Saturday, September 28, 2013

Weekly newspaper in Jessamine County localizes modifications visiting health insurance and medical care

The Jessamine Journal did an account this week that many Kentucky newspaper are able to do, spotlighting the local impacts of Medicaid expansion under federal health reform and federal tax credits for private insurance over the state many benefits exchange that opens Oct. 1, and comparing the local percentages to the remainder of the state.

This graphic by Jonathan Kleppinger illustrated the story.
"A bigger area of low-income individuals Jessamine County than in most Kentucky counties have been uninsured and are able to receive free coverage of health from the Affordable Care Act," Kelly McKinney began her story. She noted that just 21 counties within the state use a higher

percentage of people that have no health insurance and will be eligible for Medicaid if it expands Jan. 1.

McKinney attended a neighborhood expert with an analysis and wrote, "Having medical insurance will mean better health care for the estimated 3,535 low-income Jessamine Countians who haven't had insurance, said Randy Gooch, public health director for that Jessamine County Health Department." Gooch also mentioned some potential issues: having less enough health-care providers to handle influx of folks entering the regular health-care system, and a decrease in services by health departments because they can't bill insurance companies for services.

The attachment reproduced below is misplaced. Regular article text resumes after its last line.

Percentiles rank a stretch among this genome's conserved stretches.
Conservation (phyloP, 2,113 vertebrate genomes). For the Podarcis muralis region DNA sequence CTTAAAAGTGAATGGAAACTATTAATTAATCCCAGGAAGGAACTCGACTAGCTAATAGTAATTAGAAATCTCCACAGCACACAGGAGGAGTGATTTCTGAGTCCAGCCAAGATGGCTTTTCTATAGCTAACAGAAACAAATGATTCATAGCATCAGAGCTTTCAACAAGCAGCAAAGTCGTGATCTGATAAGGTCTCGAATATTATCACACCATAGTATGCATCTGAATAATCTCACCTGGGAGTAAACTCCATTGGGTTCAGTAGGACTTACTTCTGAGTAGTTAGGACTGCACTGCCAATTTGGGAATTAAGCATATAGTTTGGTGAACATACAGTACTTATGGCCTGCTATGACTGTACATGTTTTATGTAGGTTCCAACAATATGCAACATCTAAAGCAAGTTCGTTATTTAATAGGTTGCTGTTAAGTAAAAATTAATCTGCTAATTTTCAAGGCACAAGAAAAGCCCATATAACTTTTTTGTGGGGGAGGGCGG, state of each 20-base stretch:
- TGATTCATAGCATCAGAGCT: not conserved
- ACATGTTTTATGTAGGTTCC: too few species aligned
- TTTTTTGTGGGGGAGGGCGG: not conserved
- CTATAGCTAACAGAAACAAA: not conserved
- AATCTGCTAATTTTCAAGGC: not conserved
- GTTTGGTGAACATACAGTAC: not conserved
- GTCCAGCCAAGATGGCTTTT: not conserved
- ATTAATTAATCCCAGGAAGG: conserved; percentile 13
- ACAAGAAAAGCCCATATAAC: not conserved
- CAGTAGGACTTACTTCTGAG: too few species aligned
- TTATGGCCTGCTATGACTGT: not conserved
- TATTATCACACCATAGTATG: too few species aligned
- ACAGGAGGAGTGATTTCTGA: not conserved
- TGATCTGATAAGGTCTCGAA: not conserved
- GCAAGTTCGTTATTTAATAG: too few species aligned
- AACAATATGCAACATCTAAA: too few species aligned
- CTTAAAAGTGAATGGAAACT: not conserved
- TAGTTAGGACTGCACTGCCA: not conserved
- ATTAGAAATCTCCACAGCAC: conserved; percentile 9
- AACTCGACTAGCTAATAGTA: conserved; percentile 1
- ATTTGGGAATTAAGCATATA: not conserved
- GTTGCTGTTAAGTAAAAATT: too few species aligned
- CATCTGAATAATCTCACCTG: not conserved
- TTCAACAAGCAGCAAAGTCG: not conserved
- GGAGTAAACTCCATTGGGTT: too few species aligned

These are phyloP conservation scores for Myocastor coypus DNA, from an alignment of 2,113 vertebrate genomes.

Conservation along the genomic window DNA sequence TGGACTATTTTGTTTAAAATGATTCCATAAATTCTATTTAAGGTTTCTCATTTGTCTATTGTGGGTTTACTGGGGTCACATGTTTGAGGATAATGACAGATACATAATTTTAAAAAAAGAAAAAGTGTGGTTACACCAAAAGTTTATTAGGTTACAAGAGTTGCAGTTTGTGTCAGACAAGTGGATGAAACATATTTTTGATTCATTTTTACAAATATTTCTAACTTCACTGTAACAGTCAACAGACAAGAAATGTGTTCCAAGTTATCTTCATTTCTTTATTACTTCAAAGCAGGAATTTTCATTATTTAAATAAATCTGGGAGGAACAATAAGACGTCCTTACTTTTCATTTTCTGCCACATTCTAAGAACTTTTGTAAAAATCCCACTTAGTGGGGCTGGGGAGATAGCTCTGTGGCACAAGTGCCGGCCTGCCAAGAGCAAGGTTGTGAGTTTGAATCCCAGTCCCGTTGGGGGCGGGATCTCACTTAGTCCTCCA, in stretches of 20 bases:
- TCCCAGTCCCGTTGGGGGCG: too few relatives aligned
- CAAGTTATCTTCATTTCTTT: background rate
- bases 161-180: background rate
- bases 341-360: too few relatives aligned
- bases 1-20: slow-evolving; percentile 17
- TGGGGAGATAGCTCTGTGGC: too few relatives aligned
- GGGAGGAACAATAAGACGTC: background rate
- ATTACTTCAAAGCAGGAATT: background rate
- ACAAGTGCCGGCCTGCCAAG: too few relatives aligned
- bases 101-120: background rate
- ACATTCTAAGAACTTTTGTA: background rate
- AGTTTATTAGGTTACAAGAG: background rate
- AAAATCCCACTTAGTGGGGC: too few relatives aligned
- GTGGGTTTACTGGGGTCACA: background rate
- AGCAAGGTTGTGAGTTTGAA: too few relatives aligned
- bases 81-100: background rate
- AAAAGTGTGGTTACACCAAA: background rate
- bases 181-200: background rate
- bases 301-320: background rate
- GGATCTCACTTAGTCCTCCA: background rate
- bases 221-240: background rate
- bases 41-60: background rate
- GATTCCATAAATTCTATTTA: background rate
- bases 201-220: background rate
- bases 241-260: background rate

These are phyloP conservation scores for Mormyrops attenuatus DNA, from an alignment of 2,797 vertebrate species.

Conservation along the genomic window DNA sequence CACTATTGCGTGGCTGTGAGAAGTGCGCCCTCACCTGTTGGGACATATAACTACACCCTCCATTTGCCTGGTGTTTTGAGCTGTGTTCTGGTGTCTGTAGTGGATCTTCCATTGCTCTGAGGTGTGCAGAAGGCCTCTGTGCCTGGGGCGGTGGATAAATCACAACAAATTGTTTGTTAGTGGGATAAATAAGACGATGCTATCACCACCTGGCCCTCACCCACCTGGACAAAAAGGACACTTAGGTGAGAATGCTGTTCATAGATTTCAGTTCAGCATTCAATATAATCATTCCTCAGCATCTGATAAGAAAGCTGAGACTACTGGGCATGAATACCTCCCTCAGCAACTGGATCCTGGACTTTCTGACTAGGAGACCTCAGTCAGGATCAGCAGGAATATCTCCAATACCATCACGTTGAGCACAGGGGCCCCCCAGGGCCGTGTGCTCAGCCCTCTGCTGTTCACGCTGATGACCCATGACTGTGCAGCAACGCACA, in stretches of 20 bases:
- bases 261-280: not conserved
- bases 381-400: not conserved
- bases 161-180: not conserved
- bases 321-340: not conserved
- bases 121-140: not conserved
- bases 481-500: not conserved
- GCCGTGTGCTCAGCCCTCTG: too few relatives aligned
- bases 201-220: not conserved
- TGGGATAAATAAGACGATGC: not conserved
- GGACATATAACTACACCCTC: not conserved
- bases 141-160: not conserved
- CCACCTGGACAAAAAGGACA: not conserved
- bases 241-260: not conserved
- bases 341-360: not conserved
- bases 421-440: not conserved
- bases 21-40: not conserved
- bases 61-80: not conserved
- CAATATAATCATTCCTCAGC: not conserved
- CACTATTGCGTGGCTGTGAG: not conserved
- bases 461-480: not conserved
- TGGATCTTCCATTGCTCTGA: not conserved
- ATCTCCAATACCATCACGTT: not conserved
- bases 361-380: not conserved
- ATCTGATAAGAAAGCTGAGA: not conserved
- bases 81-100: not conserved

McKinney's story is a good example of the way to put these topics into local terms and present readers information they require about changes arriving at health insurance health care. For a while, it absolutely was the most-read story about the weekly paper's website.

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